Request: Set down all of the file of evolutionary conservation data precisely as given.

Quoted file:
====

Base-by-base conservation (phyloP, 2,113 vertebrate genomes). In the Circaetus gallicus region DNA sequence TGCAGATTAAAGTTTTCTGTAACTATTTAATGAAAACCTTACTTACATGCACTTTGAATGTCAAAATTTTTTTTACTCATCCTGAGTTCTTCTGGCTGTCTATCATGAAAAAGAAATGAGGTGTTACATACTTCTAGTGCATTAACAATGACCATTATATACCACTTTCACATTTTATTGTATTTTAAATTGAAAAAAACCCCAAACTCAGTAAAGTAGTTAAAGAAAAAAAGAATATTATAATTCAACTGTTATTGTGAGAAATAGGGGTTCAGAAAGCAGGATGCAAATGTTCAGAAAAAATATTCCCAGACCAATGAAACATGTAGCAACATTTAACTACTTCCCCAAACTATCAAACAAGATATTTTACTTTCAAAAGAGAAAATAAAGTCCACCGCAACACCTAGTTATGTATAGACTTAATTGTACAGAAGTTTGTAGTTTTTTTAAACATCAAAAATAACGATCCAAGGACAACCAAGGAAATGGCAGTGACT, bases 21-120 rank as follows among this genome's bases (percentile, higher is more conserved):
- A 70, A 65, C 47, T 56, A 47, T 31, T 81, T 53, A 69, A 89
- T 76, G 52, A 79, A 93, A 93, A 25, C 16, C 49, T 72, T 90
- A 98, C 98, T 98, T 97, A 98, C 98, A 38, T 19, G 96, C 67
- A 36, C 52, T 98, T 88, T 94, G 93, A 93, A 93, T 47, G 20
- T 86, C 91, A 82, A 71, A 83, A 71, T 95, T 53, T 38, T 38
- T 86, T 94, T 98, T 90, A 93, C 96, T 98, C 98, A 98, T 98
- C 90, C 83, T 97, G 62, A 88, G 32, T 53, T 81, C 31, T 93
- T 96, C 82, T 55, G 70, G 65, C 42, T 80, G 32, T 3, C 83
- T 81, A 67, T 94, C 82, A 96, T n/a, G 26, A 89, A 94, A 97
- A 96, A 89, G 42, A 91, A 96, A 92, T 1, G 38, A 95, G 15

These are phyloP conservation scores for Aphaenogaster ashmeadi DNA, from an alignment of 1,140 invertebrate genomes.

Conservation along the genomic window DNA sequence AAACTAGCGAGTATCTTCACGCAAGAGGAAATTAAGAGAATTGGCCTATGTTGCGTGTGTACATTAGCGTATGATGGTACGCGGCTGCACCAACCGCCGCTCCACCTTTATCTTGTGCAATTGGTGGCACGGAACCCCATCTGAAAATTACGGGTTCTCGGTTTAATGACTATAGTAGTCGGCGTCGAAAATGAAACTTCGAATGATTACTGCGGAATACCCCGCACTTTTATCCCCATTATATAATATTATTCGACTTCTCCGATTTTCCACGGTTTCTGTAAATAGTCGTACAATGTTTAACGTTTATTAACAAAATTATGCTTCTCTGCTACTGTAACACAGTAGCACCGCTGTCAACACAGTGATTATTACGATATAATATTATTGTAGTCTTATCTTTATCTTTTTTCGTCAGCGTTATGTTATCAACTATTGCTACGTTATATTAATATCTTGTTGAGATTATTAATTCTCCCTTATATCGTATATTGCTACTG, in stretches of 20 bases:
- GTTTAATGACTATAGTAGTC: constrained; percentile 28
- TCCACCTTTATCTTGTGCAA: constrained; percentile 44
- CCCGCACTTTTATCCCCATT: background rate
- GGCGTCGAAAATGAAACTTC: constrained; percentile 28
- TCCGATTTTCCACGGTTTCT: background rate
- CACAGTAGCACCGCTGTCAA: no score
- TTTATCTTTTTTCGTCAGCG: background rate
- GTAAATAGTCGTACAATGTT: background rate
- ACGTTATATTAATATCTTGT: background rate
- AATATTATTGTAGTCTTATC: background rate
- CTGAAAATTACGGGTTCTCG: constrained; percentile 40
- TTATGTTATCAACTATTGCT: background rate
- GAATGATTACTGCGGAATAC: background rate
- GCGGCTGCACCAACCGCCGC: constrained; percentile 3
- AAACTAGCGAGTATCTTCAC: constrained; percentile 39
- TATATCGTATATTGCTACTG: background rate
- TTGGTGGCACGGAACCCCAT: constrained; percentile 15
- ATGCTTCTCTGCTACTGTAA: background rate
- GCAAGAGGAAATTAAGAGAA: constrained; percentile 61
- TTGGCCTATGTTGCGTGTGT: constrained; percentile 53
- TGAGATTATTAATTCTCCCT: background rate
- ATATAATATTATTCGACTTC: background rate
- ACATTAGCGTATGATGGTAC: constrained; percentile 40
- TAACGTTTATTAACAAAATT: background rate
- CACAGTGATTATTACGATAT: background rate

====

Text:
Base-by-base conservation (phyloP, 2,113 vertebrate genomes). In the Circaetus gallicus region DNA sequence TGCAGATTAAAGTTTTCTGTAACTATTTAATGAAAACCTTACTTACATGCACTTTGAATGTCAAAATTTTTTTTACTCATCCTGAGTTCTTCTGGCTGTCTATCATGAAAAAGAAATGAGGTGTTACATACTTCTAGTGCATTAACAATGACCATTATATACCACTTTCACATTTTATTGTATTTTAAATTGAAAAAAACCCCAAACTCAGTAAAGTAGTTAAAGAAAAAAAGAATATTATAATTCAACTGTTATTGTGAGAAATAGGGGTTCAGAAAGCAGGATGCAAATGTTCAGAAAAAATATTCCCAGACCAATGAAACATGTAGCAACATTTAACTACTTCCCCAAACTATCAAACAAGATATTTTACTTTCAAAAGAGAAAATAAAGTCCACCGCAACACCTAGTTATGTATAGACTTAATTGTACAGAAGTTTGTAGTTTTTTTAAACATCAAAAATAACGATCCAAGGACAACCAAGGAAATGGCAGTGACT, bases 21-120 rank as follows among this genome's bases (percentile, higher is more conserved):
- A 70, A 65, C 47, T 56, A 47, T 31, T 81, T 53, A 69, A 89
- T 76, G 52, A 79, A 93, A 93, A 25, C 16, C 49, T 72, T 90
- A 98, C 98, T 98, T 97, A 98, C 98, A 38, T 19, G 96, C 67
- A 36, C 52, T 98, T 88, T 94, G 93, A 93, A 93, T 47, G 20
- T 86, C 91, A 82, A 71, A 83, A 71, T 95, T 53, T 38, T 38
- T 86, T 94, T 98, T 90, A 93, C 96, T 98, C 98, A 98, T 98
- C 90, C 83, T 97, G 62, A 88, G 32, T 53, T 81, C 31, T 93
- T 96, C 82, T 55, G 70, G 65, C 42, T 80, G 32, T 3, C 83
- T 81, A 67, T 94, C 82, A 96, T n/a, G 26, A 89, A 94, A 97
- A 96, A 89, G 42, A 91, A 96, A 92, T 1, G 38, A 95, G 15

These are phyloP conservation scores for Aphaenogaster ashmeadi DNA, from an alignment of 1,140 invertebrate genomes.

Conservation along the genomic window DNA sequence AAACTAGCGAGTATCTTCACGCAAGAGGAAATTAAGAGAATTGGCCTATGTTGCGTGTGTACATTAGCGTATGATGGTACGCGGCTGCACCAACCGCCGCTCCACCTTTATCTTGTGCAATTGGTGGCACGGAACCCCATCTGAAAATTACGGGTTCTCGGTTTAATGACTATAGTAGTCGGCGTCGAAAATGAAACTTCGAATGATTACTGCGGAATACCCCGCACTTTTATCCCCATTATATAATATTATTCGACTTCTCCGATTTTCCACGGTTTCTGTAAATAGTCGTACAATGTTTAACGTTTATTAACAAAATTATGCTTCTCTGCTACTGTAACACAGTAGCACCGCTGTCAACACAGTGATTATTACGATATAATATTATTGTAGTCTTATCTTTATCTTTTTTCGTCAGCGTTATGTTATCAACTATTGCTACGTTATATTAATATCTTGTTGAGATTATTAATTCTCCCTTATATCGTATATTGCTACTG, in stretches of 20 bases:
- GTTTAATGACTATAGTAGTC: constrained; percentile 28
- TCCACCTTTATCTTGTGCAA: constrained; percentile 44
- CCCGCACTTTTATCCCCATT: background rate
- GGCGTCGAAAATGAAACTTC: constrained; percentile 28
- TCCGATTTTCCACGGTTTCT: background rate
- CACAGTAGCACCGCTGTCAA: no score
- TTTATCTTTTTTCGTCAGCG: background rate
- GTAAATAGTCGTACAATGTT: background rate
- ACGTTATATTAATATCTTGT: background rate
- AATATTATTGTAGTCTTATC: background rate
- CTGAAAATTACGGGTTCTCG: constrained; percentile 40
- TTATGTTATCAACTATTGCT: background rate
- GAATGATTACTGCGGAATAC: background rate
- GCGGCTGCACCAACCGCCGC: constrained; percentile 3
- AAACTAGCGAGTATCTTCAC: constrained; percentile 39
- TATATCGTATATTGCTACTG: background rate
- TTGGTGGCACGGAACCCCAT: constrained; percentile 15
- ATGCTTCTCTGCTACTGTAA: background rate
- GCAAGAGGAAATTAAGAGAA: constrained; percentile 61
- TTGGCCTATGTTGCGTGTGT: constrained; percentile 53
- TGAGATTATTAATTCTCCCT: background rate
- ATATAATATTATTCGACTTC: background rate
- ACATTAGCGTATGATGGTAC: constrained; percentile 40
- TAACGTTTATTAACAAAATT: background rate
- CACAGTGATTATTACGATAT: background rate